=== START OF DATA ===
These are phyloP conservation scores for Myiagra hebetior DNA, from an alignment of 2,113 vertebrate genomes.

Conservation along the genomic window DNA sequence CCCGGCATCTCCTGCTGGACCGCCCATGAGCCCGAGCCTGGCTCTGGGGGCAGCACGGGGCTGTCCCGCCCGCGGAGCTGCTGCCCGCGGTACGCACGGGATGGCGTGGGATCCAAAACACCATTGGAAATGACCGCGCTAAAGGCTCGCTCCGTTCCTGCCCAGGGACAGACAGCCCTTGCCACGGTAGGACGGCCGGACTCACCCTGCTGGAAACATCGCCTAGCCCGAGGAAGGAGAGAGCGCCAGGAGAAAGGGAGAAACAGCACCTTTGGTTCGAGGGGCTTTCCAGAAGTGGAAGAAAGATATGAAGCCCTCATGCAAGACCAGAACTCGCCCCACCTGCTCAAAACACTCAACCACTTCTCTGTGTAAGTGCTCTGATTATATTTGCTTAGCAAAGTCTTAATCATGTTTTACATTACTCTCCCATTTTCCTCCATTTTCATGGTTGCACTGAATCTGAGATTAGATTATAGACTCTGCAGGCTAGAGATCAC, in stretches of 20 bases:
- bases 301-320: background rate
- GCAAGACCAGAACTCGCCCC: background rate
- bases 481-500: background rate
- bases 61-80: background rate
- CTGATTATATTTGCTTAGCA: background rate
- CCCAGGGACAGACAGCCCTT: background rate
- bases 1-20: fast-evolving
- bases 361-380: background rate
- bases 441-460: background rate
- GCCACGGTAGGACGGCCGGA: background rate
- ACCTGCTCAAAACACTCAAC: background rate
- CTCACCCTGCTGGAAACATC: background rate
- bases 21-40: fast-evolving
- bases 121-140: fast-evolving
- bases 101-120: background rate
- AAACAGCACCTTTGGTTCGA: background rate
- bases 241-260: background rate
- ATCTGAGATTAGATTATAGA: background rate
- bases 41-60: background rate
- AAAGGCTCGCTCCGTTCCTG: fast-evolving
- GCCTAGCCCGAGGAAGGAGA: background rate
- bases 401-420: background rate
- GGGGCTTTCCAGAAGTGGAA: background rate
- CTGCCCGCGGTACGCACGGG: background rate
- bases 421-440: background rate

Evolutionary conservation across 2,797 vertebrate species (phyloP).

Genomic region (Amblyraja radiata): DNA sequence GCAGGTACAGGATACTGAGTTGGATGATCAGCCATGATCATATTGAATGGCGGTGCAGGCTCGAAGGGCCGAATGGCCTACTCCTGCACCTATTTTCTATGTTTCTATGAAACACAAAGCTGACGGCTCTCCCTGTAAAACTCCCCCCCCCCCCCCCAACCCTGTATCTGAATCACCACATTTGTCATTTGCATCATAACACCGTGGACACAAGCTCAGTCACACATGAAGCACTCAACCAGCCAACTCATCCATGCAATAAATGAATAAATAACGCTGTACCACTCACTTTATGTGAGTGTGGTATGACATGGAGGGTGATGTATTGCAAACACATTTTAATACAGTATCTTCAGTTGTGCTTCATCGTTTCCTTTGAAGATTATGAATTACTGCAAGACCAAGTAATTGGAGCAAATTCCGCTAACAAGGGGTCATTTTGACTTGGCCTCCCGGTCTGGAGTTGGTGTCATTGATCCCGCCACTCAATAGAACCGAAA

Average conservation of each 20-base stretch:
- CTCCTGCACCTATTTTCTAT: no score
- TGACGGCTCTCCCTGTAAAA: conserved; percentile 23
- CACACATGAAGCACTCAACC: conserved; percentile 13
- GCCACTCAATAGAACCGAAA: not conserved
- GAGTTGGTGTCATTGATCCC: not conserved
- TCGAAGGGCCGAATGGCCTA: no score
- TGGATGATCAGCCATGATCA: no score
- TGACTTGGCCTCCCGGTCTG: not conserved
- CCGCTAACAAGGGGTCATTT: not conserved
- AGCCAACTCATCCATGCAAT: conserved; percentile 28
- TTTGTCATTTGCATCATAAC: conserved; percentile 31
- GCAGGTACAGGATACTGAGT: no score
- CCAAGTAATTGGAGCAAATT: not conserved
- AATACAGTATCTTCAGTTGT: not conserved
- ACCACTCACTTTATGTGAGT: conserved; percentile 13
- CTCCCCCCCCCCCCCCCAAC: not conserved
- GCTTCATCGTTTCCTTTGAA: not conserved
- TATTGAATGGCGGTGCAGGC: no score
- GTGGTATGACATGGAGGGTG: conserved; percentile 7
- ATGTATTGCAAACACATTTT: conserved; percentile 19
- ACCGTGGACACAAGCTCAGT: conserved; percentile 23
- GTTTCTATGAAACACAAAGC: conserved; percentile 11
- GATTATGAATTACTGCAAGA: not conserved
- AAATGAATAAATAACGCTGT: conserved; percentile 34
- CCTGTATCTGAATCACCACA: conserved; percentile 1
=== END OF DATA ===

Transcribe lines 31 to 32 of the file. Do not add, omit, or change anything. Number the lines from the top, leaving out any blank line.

- CTCCTGCACCTATTTTCTAT: no score
- TGACGGCTCTCCCTGTAAAA: conserved; percentile 23